Telco Advertising: Dialing Back Their Ad Spend
NEW YORK (AdAge.com) -- Mergers and an upcoming paradigm shift have started to take their toll on telecommunications media spending. The U.S.' third-largest category slipped to 4% media growth in 2005 from 14% in 2004.
Media outlays among the top seven wireless carriers, where most of the spending resides, actually dropped 12.1% to $4.16 billion in 2005, reflecting in part the merging of Sprint Corp. with Nextel Communications, and SBC Communications' $16 billion buyout of AT&T Corp. in the final quarter.
The subsequent rebranding of SBC/AT&T Corp. as just AT&T with an estimated $1 billion campaign did give an ad shot to the category early this year. But that campaign, from GSD&M, Austin, Texas, and Rodgers/Townsend, St. Louis, has run its course. Wendy Clark, VP-advertising for AT&T, says a more limited effort is planned when AT&T takes over BellSouth Corp., expected later this year. Spending will center on the nine BellSouth states, and some ads from the previous campaign will run again.
"The philosophy at AT&T is that we don't intend to be the largest spender in the category," says Ms. Clark. "We want to outsmart, not outspend" the competition.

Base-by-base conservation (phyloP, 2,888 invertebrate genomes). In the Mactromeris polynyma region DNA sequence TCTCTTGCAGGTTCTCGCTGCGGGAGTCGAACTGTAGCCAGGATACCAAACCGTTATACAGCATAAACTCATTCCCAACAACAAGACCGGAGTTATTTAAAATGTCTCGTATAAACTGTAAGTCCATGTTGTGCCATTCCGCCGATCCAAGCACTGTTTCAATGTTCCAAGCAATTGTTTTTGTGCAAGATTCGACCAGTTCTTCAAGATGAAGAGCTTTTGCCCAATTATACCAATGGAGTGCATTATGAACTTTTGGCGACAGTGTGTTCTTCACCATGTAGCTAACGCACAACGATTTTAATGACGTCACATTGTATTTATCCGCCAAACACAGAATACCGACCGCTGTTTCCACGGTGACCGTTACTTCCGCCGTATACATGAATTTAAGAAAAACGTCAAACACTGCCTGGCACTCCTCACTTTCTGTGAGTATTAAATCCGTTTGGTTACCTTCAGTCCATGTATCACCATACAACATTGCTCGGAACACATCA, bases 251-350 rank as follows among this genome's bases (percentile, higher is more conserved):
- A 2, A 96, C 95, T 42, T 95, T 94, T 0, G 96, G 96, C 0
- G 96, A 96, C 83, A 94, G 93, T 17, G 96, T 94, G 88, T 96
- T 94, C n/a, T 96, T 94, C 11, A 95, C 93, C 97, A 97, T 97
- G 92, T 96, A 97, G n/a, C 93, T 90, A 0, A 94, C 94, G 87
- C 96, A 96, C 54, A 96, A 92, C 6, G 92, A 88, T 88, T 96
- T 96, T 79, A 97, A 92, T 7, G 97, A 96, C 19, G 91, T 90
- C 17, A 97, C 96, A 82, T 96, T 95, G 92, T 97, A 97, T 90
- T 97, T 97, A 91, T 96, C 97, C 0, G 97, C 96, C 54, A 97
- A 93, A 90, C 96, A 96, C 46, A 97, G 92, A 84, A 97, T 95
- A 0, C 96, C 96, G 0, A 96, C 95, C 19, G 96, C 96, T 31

But most significantly, within the next 18 months or so, the telecom battle will shift from sales of individual services, such as wireless, to bundled offerings as telcos pitted compete against cable bundles. Cable companies have had the luxury of advertising on their own interstitial time. Now, AT&T (with its U-verse entertainment service) and Verizon Communications (with its fiber optic service, FiOS) have their own time to air advertising, so they can cut back on expensive network buys. "We will start to locate [ads] on our own content locations," Ms. Clark says, adding that other telcos and cable companies will begin to "take advantage" of this tactic as well.
Smitten with new media
Also expect a media shift away from TV. Ms. Clark is smitten with results from new media. Podcasts on ABC.com had 87% recall of sponsors by users of the program, she notes.
As for Cingular Wireless, which will be renamed AT&T Wireless, Ms. Clark says it's premature to say if the Cingular brand will become an ingredient in a new AT&T telecom bundle or if it will simply become irrelevant in the new telecom-marketing era.
Some don't think the telecom media budgets will disappear overnight. "I don't see that changing anytime soon," says Jeffrey J. Simmons, director-technology programs at CTIA-The Wireless Association.